Irfan Engineer and Neha Dabhade

(Secular Perspective September 16-30, 2021)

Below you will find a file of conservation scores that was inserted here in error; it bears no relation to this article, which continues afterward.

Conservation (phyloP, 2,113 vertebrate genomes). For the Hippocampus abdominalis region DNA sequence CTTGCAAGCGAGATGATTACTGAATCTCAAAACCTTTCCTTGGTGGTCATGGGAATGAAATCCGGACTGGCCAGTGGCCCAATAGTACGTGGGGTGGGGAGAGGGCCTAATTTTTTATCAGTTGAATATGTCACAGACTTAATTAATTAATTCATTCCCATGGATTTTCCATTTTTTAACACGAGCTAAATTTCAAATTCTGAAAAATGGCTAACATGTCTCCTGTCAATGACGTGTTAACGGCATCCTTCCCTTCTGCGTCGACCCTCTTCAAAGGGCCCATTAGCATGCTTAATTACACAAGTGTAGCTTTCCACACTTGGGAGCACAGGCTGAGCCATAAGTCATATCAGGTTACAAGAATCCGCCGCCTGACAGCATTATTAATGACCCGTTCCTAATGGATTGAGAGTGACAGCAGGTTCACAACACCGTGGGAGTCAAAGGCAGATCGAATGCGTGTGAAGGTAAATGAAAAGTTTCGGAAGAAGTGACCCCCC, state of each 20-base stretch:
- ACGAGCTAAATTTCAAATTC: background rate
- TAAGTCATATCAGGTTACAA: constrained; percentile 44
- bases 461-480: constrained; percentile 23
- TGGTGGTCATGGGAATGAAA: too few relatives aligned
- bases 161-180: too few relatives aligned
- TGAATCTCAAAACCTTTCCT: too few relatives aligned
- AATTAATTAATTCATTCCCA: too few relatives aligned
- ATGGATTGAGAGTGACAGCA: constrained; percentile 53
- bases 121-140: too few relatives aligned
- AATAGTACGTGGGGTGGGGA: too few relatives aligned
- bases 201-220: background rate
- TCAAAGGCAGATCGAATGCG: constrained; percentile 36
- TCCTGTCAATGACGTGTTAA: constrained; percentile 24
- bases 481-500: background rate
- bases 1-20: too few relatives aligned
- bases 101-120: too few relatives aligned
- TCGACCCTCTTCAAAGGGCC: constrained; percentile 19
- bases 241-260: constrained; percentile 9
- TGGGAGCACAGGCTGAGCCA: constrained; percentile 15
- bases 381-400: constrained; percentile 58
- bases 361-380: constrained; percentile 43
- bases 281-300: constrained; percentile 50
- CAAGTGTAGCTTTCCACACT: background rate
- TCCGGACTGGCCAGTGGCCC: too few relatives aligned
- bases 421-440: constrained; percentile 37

Recently, a separate room for Namaz was allocated in the Jharkhand Assembly which was bitterly protested against. BJP MLAs opposing this move chanted Hanuman Chalisa and “Hare Rama” at the entrance of the Assembly. They stepped into the Well, shouting “Jai Shri Ram” slogans. This incident offers a glimpse into how public spaces have turned into an arena for competitive manifestation of religiositymotivated more by demonstrating prowess of one’s community rather than faith in righteous path prescribed by religion. Communalism has always been about loyalty to one’s community and its political, economic,social, and cultural interests rather than submission to God. The Constitution of India guarantees freedom of religion and thereby grant all individuals the liberty to freely practice, propagate and profess their religion. However, it also lays down limitation to the freedom of religion as competitive, unbridled and excessive manifestation of religion may threaten fundamental rights of other citizens; may disturb public order as we witness during riots or religious processions; pose danger to public health, as we witnessed during the Covid pandemic by assembly of Tablighi Jamaat at Markaz and Kumbh Mela and other religious assemblies;and morality. To ensure peace and communal harmony, the state must be a neutral arbitrator in determining minimal limits to freedom of religion for maximum freedom, and limits must be fair, reasonable and proportionate to the problem at hand.However, we know from our experience that the state is neither fair, nor a neutral arbitrator and that triggers off competitive assertion of religiosity as we witnessed in the case Jharkhand and try to capture the state, outmanoeuvring the rival community. For instance, instead of calling the allocated room for namaaz, the administrators could have simply called it a prayer room for all legislators to pray in their own religious traditions. It is possible that the prayer room would have been visited rarely, or even remained unvisited by legislators of all faiths. For the competition of religiosity, faith is of least importance. Mobilizing the community and strengthening community bonds for larger share in socio-cultural and public space takes precedence over faith. Suffering of cows in gaushalas run by fellows from community is a non-issue but a Muslim transporting a cow or driving a vehicle which becomes a provocative issue. Recitation of Hanuman Chalisa and slogan of “Jai Shri Ram” is used not out of faith and devotion of Lord Ram or Hanuman, but as a war cry against the rival community and to show prowess. For the same reason, it is debateable whether the political leaders of the Muslim community demanded prayer room for namaaz out of genuine faith or to show to their community members, whose votes they desire, their prowess and influence with the state. Similarly, if the state is subsidising Haj pilgrimage, it should spend even greater amount on Hindu pilgrimages, festivities and rituals. If Hindu family laws were enacted and codified, why aren’t Muslim family laws left untouched? Sense of grievances and injustice, victimhood, irrational fear of the ‘rival’ are some of the tools that community elite deploy to mobilize the community and bond together for purely secular interests and outcomes. Ridiculing the rival community in the game of competitive rivalry and spreading prejudices are other tools. Grievance of injustice and victimhood on one hand, and irrational fear of the rival on the other hand has gripped a large section of people, particularly in northern and western India and hence Indians are being reduced more and more as camp followers of community elite rather than as rational citizens having rights, duties and ideas for good policies and better development.